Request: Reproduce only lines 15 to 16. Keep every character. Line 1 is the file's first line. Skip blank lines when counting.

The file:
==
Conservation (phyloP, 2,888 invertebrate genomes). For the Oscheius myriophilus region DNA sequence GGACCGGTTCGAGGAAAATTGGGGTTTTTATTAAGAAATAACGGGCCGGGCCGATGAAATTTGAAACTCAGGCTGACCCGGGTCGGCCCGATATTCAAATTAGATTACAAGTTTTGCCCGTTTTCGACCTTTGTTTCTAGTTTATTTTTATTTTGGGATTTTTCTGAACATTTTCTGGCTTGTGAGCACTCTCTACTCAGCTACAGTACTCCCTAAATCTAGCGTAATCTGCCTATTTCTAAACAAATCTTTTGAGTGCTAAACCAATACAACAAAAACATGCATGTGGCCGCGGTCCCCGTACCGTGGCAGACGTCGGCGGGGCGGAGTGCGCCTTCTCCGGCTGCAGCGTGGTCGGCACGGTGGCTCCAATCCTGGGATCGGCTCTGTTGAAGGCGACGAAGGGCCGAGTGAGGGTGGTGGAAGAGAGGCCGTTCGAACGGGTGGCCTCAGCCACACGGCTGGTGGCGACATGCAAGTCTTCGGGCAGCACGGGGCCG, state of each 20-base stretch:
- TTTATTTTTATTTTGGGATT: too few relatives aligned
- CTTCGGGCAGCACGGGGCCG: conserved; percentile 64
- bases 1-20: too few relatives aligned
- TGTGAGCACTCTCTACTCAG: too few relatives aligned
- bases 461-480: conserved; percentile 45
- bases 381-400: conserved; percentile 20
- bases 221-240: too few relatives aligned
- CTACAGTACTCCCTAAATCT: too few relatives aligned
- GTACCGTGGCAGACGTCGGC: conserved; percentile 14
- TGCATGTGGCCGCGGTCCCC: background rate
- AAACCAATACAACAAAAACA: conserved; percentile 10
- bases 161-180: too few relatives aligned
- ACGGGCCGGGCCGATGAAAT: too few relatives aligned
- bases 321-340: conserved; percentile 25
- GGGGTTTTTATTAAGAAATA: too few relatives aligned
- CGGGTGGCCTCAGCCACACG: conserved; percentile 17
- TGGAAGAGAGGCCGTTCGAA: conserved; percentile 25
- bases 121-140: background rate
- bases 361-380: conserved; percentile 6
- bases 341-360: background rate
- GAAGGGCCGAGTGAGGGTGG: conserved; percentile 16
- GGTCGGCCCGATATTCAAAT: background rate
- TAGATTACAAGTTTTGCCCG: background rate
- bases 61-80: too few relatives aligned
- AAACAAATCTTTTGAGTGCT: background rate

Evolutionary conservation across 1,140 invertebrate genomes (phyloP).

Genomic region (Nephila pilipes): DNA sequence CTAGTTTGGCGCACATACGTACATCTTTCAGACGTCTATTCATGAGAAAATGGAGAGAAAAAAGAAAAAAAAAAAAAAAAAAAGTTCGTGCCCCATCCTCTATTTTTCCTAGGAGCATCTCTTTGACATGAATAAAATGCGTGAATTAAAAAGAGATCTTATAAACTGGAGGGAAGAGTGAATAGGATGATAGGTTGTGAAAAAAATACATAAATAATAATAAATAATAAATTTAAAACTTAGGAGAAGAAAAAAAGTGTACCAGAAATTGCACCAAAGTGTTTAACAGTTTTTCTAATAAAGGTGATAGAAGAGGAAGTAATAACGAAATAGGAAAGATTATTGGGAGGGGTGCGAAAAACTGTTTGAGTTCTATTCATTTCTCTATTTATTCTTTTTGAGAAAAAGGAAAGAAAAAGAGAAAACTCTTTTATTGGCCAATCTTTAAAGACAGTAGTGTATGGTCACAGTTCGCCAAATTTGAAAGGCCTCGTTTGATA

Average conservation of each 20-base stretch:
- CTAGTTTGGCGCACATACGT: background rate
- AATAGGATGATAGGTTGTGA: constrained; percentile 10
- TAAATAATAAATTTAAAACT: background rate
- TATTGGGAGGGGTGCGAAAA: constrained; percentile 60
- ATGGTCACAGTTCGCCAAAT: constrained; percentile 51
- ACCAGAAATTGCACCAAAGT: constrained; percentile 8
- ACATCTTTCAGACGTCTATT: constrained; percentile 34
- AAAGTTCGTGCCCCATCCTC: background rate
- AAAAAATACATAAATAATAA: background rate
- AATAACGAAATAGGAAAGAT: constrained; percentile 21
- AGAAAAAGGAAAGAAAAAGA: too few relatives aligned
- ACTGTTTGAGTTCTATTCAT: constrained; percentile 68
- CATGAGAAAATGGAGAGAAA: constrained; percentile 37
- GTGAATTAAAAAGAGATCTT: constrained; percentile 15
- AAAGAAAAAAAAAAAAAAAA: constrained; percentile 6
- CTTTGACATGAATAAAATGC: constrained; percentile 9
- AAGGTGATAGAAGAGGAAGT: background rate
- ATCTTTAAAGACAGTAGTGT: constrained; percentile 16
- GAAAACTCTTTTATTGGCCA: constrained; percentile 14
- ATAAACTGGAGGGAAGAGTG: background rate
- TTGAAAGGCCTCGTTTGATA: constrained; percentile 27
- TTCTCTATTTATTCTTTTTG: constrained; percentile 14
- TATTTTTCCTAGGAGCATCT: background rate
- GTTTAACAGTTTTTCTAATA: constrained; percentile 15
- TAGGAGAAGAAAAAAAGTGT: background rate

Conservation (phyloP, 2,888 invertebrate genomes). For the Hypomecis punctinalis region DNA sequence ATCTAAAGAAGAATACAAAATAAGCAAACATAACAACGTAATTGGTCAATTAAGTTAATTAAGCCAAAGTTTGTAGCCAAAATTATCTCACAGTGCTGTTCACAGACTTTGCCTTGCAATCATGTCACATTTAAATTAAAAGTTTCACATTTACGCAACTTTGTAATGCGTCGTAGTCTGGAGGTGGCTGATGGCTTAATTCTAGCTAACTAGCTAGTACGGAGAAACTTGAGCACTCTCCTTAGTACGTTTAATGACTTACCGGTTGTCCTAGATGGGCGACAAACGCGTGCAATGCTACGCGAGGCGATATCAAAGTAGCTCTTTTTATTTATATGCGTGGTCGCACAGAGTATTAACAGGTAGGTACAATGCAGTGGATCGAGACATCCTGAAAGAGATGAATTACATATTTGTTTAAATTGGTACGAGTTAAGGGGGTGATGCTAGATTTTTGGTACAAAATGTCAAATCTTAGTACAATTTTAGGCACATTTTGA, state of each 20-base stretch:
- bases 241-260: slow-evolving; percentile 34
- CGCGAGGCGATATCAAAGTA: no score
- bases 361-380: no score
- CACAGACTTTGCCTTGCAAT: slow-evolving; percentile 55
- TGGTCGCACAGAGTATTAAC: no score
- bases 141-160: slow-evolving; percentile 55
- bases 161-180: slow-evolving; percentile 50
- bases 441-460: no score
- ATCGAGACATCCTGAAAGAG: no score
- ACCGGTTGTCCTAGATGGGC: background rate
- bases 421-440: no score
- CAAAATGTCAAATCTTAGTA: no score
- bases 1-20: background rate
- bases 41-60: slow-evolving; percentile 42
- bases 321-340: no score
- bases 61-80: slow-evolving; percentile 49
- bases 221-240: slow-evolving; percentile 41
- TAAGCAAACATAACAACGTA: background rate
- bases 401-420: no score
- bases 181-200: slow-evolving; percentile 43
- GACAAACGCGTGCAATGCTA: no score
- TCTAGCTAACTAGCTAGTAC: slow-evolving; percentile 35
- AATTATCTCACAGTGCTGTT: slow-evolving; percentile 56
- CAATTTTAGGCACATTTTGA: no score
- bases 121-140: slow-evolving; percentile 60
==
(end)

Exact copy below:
- bases 321-340: conserved; percentile 25
- GGGGTTTTTATTAAGAAATA: too few relatives aligned